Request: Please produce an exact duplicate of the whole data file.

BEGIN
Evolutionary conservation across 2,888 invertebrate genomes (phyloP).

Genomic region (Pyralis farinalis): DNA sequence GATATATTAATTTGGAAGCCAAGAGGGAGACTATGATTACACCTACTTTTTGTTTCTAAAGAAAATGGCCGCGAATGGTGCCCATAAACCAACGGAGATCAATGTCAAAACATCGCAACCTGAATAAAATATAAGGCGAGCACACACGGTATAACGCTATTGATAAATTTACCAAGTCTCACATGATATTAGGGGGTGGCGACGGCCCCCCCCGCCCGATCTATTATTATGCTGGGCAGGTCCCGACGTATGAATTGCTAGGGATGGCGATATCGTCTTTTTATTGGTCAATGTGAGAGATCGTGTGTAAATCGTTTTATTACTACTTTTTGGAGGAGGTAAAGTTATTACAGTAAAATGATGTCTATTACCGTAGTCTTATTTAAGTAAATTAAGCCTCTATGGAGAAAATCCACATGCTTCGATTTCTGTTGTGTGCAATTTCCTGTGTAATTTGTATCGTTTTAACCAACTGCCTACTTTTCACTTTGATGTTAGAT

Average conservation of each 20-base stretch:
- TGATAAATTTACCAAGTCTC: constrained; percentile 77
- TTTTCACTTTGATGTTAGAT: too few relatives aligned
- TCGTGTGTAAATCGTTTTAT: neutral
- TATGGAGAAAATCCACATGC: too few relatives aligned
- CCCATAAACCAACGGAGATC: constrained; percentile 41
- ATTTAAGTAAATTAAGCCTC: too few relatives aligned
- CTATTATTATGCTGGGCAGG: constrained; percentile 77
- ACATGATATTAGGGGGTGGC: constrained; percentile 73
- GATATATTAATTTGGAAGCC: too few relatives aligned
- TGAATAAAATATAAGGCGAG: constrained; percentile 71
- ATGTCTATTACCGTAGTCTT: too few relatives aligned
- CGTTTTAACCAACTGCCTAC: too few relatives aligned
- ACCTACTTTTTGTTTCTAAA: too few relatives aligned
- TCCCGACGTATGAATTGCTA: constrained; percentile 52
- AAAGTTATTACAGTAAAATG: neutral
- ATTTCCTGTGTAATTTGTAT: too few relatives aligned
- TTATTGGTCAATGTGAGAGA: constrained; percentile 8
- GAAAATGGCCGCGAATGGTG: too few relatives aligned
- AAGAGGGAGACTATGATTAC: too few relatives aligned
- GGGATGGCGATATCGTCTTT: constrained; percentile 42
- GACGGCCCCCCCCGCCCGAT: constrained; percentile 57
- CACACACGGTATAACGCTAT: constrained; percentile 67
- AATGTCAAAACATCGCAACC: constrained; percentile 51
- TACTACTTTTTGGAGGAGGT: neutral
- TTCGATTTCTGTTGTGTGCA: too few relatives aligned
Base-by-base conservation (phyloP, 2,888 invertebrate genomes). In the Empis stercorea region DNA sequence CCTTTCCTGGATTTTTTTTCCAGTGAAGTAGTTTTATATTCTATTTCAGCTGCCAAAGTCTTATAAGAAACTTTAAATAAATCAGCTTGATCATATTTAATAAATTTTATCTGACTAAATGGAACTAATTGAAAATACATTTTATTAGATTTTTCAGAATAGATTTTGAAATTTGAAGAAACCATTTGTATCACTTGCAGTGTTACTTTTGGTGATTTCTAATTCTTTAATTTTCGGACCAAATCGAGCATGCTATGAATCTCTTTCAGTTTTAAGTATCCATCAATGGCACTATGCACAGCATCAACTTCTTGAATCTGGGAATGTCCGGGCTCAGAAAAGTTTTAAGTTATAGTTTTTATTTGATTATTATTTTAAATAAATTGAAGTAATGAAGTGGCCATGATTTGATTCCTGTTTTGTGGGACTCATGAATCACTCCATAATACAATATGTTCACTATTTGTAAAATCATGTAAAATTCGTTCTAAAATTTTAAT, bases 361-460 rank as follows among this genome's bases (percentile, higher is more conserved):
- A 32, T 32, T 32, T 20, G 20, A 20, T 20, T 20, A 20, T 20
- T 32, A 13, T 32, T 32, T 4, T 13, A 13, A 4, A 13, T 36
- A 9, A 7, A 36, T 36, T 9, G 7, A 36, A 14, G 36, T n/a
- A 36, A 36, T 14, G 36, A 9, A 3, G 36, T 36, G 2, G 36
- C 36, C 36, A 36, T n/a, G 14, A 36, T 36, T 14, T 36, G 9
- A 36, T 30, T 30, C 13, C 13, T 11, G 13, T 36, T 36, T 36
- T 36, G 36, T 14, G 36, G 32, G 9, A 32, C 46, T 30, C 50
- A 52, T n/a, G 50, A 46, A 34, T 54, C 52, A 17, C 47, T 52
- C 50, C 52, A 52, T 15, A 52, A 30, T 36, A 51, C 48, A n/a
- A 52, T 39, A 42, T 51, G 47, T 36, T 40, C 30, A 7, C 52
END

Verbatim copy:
Evolutionary conservation across 2,888 invertebrate genomes (phyloP).

Genomic region (Pyralis farinalis): DNA sequence GATATATTAATTTGGAAGCCAAGAGGGAGACTATGATTACACCTACTTTTTGTTTCTAAAGAAAATGGCCGCGAATGGTGCCCATAAACCAACGGAGATCAATGTCAAAACATCGCAACCTGAATAAAATATAAGGCGAGCACACACGGTATAACGCTATTGATAAATTTACCAAGTCTCACATGATATTAGGGGGTGGCGACGGCCCCCCCCGCCCGATCTATTATTATGCTGGGCAGGTCCCGACGTATGAATTGCTAGGGATGGCGATATCGTCTTTTTATTGGTCAATGTGAGAGATCGTGTGTAAATCGTTTTATTACTACTTTTTGGAGGAGGTAAAGTTATTACAGTAAAATGATGTCTATTACCGTAGTCTTATTTAAGTAAATTAAGCCTCTATGGAGAAAATCCACATGCTTCGATTTCTGTTGTGTGCAATTTCCTGTGTAATTTGTATCGTTTTAACCAACTGCCTACTTTTCACTTTGATGTTAGAT

Average conservation of each 20-base stretch:
- TGATAAATTTACCAAGTCTC: constrained; percentile 77
- TTTTCACTTTGATGTTAGAT: too few relatives aligned
- TCGTGTGTAAATCGTTTTAT: neutral
- TATGGAGAAAATCCACATGC: too few relatives aligned
- CCCATAAACCAACGGAGATC: constrained; percentile 41
- ATTTAAGTAAATTAAGCCTC: too few relatives aligned
- CTATTATTATGCTGGGCAGG: constrained; percentile 77
- ACATGATATTAGGGGGTGGC: constrained; percentile 73
- GATATATTAATTTGGAAGCC: too few relatives aligned
- TGAATAAAATATAAGGCGAG: constrained; percentile 71
- ATGTCTATTACCGTAGTCTT: too few relatives aligned
- CGTTTTAACCAACTGCCTAC: too few relatives aligned
- ACCTACTTTTTGTTTCTAAA: too few relatives aligned
- TCCCGACGTATGAATTGCTA: constrained; percentile 52
- AAAGTTATTACAGTAAAATG: neutral
- ATTTCCTGTGTAATTTGTAT: too few relatives aligned
- TTATTGGTCAATGTGAGAGA: constrained; percentile 8
- GAAAATGGCCGCGAATGGTG: too few relatives aligned
- AAGAGGGAGACTATGATTAC: too few relatives aligned
- GGGATGGCGATATCGTCTTT: constrained; percentile 42
- GACGGCCCCCCCCGCCCGAT: constrained; percentile 57
- CACACACGGTATAACGCTAT: constrained; percentile 67
- AATGTCAAAACATCGCAACC: constrained; percentile 51
- TACTACTTTTTGGAGGAGGT: neutral
- TTCGATTTCTGTTGTGTGCA: too few relatives aligned
Base-by-base conservation (phyloP, 2,888 invertebrate genomes). In the Empis stercorea region DNA sequence CCTTTCCTGGATTTTTTTTCCAGTGAAGTAGTTTTATATTCTATTTCAGCTGCCAAAGTCTTATAAGAAACTTTAAATAAATCAGCTTGATCATATTTAATAAATTTTATCTGACTAAATGGAACTAATTGAAAATACATTTTATTAGATTTTTCAGAATAGATTTTGAAATTTGAAGAAACCATTTGTATCACTTGCAGTGTTACTTTTGGTGATTTCTAATTCTTTAATTTTCGGACCAAATCGAGCATGCTATGAATCTCTTTCAGTTTTAAGTATCCATCAATGGCACTATGCACAGCATCAACTTCTTGAATCTGGGAATGTCCGGGCTCAGAAAAGTTTTAAGTTATAGTTTTTATTTGATTATTATTTTAAATAAATTGAAGTAATGAAGTGGCCATGATTTGATTCCTGTTTTGTGGGACTCATGAATCACTCCATAATACAATATGTTCACTATTTGTAAAATCATGTAAAATTCGTTCTAAAATTTTAAT, bases 361-460 rank as follows among this genome's bases (percentile, higher is more conserved):
- A 32, T 32, T 32, T 20, G 20, A 20, T 20, T 20, A 20, T 20
- T 32, A 13, T 32, T 32, T 4, T 13, A 13, A 4, A 13, T 36
- A 9, A 7, A 36, T 36, T 9, G 7, A 36, A 14, G 36, T n/a
- A 36, A 36, T 14, G 36, A 9, A 3, G 36, T 36, G 2, G 36
- C 36, C 36, A 36, T n/a, G 14, A 36, T 36, T 14, T 36, G 9
- A 36, T 30, T 30, C 13, C 13, T 11, G 13, T 36, T 36, T 36
- T 36, G 36, T 14, G 36, G 32, G 9, A 32, C 46, T 30, C 50
- A 52, T n/a, G 50, A 46, A 34, T 54, C 52, A 17, C 47, T 52
- C 50, C 52, A 52, T 15, A 52, A 30, T 36, A 51, C 48, A n/a
- A 52, T 39, A 42, T 51, G 47, T 36, T 40, C 30, A 7, C 52